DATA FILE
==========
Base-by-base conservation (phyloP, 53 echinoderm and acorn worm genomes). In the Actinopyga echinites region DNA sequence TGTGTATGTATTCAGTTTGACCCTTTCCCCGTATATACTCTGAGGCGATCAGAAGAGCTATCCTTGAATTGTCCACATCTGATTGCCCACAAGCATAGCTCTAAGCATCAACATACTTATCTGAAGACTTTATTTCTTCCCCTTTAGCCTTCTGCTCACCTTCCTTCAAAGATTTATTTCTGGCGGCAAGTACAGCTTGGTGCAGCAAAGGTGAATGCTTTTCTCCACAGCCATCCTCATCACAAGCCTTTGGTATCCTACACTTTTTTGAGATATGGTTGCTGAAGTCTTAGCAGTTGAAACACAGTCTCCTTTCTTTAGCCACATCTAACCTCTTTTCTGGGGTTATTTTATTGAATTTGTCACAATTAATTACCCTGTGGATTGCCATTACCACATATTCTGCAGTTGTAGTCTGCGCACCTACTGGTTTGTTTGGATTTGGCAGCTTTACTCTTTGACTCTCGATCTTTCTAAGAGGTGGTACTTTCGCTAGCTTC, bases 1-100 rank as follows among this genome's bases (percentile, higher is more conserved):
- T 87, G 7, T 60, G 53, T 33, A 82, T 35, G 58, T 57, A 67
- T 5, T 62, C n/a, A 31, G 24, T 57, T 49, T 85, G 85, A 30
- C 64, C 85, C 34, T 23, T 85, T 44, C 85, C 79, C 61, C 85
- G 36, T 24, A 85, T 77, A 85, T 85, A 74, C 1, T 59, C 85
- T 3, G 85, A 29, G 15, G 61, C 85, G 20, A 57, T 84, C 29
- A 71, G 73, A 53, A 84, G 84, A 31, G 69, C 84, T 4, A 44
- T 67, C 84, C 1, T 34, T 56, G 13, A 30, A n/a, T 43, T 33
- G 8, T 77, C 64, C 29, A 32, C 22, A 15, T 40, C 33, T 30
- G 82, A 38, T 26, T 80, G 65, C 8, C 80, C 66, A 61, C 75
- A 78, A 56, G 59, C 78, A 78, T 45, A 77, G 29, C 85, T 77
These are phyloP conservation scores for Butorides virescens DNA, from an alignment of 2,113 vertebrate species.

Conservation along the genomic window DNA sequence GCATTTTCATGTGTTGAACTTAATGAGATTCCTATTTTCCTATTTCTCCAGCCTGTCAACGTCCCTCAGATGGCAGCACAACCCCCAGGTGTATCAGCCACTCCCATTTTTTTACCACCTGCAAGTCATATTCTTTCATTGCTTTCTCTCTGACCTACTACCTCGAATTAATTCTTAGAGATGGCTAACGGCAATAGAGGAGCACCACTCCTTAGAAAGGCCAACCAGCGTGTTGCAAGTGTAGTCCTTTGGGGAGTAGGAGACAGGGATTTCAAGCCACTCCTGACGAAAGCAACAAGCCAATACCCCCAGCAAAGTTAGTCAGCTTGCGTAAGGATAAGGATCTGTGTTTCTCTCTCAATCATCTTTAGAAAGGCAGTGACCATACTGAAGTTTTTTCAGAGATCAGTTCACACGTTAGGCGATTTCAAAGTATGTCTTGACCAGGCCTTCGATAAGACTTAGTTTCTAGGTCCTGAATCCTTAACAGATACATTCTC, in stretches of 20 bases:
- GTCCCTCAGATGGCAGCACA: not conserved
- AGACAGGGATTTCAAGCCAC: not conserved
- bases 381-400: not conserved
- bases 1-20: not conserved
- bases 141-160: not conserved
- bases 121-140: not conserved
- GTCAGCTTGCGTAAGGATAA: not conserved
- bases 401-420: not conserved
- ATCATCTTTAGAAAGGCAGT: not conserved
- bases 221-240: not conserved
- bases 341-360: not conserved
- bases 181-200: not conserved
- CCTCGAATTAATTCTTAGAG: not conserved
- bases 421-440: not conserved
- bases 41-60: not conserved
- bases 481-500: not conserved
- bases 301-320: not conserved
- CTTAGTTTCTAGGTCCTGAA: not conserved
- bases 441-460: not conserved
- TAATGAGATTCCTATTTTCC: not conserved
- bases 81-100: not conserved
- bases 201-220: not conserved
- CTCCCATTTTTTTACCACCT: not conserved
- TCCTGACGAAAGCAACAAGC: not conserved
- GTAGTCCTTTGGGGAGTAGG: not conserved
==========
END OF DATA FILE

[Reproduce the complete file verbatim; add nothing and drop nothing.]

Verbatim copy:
Base-by-base conservation (phyloP, 53 echinoderm and acorn worm genomes). In the Actinopyga echinites region DNA sequence TGTGTATGTATTCAGTTTGACCCTTTCCCCGTATATACTCTGAGGCGATCAGAAGAGCTATCCTTGAATTGTCCACATCTGATTGCCCACAAGCATAGCTCTAAGCATCAACATACTTATCTGAAGACTTTATTTCTTCCCCTTTAGCCTTCTGCTCACCTTCCTTCAAAGATTTATTTCTGGCGGCAAGTACAGCTTGGTGCAGCAAAGGTGAATGCTTTTCTCCACAGCCATCCTCATCACAAGCCTTTGGTATCCTACACTTTTTTGAGATATGGTTGCTGAAGTCTTAGCAGTTGAAACACAGTCTCCTTTCTTTAGCCACATCTAACCTCTTTTCTGGGGTTATTTTATTGAATTTGTCACAATTAATTACCCTGTGGATTGCCATTACCACATATTCTGCAGTTGTAGTCTGCGCACCTACTGGTTTGTTTGGATTTGGCAGCTTTACTCTTTGACTCTCGATCTTTCTAAGAGGTGGTACTTTCGCTAGCTTC, bases 1-100 rank as follows among this genome's bases (percentile, higher is more conserved):
- T 87, G 7, T 60, G 53, T 33, A 82, T 35, G 58, T 57, A 67
- T 5, T 62, C n/a, A 31, G 24, T 57, T 49, T 85, G 85, A 30
- C 64, C 85, C 34, T 23, T 85, T 44, C 85, C 79, C 61, C 85
- G 36, T 24, A 85, T 77, A 85, T 85, A 74, C 1, T 59, C 85
- T 3, G 85, A 29, G 15, G 61, C 85, G 20, A 57, T 84, C 29
- A 71, G 73, A 53, A 84, G 84, A 31, G 69, C 84, T 4, A 44
- T 67, C 84, C 1, T 34, T 56, G 13, A 30, A n/a, T 43, T 33
- G 8, T 77, C 64, C 29, A 32, C 22, A 15, T 40, C 33, T 30
- G 82, A 38, T 26, T 80, G 65, C 8, C 80, C 66, A 61, C 75
- A 78, A 56, G 59, C 78, A 78, T 45, A 77, G 29, C 85, T 77
These are phyloP conservation scores for Butorides virescens DNA, from an alignment of 2,113 vertebrate species.

Conservation along the genomic window DNA sequence GCATTTTCATGTGTTGAACTTAATGAGATTCCTATTTTCCTATTTCTCCAGCCTGTCAACGTCCCTCAGATGGCAGCACAACCCCCAGGTGTATCAGCCACTCCCATTTTTTTACCACCTGCAAGTCATATTCTTTCATTGCTTTCTCTCTGACCTACTACCTCGAATTAATTCTTAGAGATGGCTAACGGCAATAGAGGAGCACCACTCCTTAGAAAGGCCAACCAGCGTGTTGCAAGTGTAGTCCTTTGGGGAGTAGGAGACAGGGATTTCAAGCCACTCCTGACGAAAGCAACAAGCCAATACCCCCAGCAAAGTTAGTCAGCTTGCGTAAGGATAAGGATCTGTGTTTCTCTCTCAATCATCTTTAGAAAGGCAGTGACCATACTGAAGTTTTTTCAGAGATCAGTTCACACGTTAGGCGATTTCAAAGTATGTCTTGACCAGGCCTTCGATAAGACTTAGTTTCTAGGTCCTGAATCCTTAACAGATACATTCTC, in stretches of 20 bases:
- GTCCCTCAGATGGCAGCACA: not conserved
- AGACAGGGATTTCAAGCCAC: not conserved
- bases 381-400: not conserved
- bases 1-20: not conserved
- bases 141-160: not conserved
- bases 121-140: not conserved
- GTCAGCTTGCGTAAGGATAA: not conserved
- bases 401-420: not conserved
- ATCATCTTTAGAAAGGCAGT: not conserved
- bases 221-240: not conserved
- bases 341-360: not conserved
- bases 181-200: not conserved
- CCTCGAATTAATTCTTAGAG: not conserved
- bases 421-440: not conserved
- bases 41-60: not conserved
- bases 481-500: not conserved
- bases 301-320: not conserved
- CTTAGTTTCTAGGTCCTGAA: not conserved
- bases 441-460: not conserved
- TAATGAGATTCCTATTTTCC: not conserved
- bases 81-100: not conserved
- bases 201-220: not conserved
- CTCCCATTTTTTTACCACCT: not conserved
- TCCTGACGAAAGCAACAAGC: not conserved
- GTAGTCCTTTGGGGAGTAGG: not conserved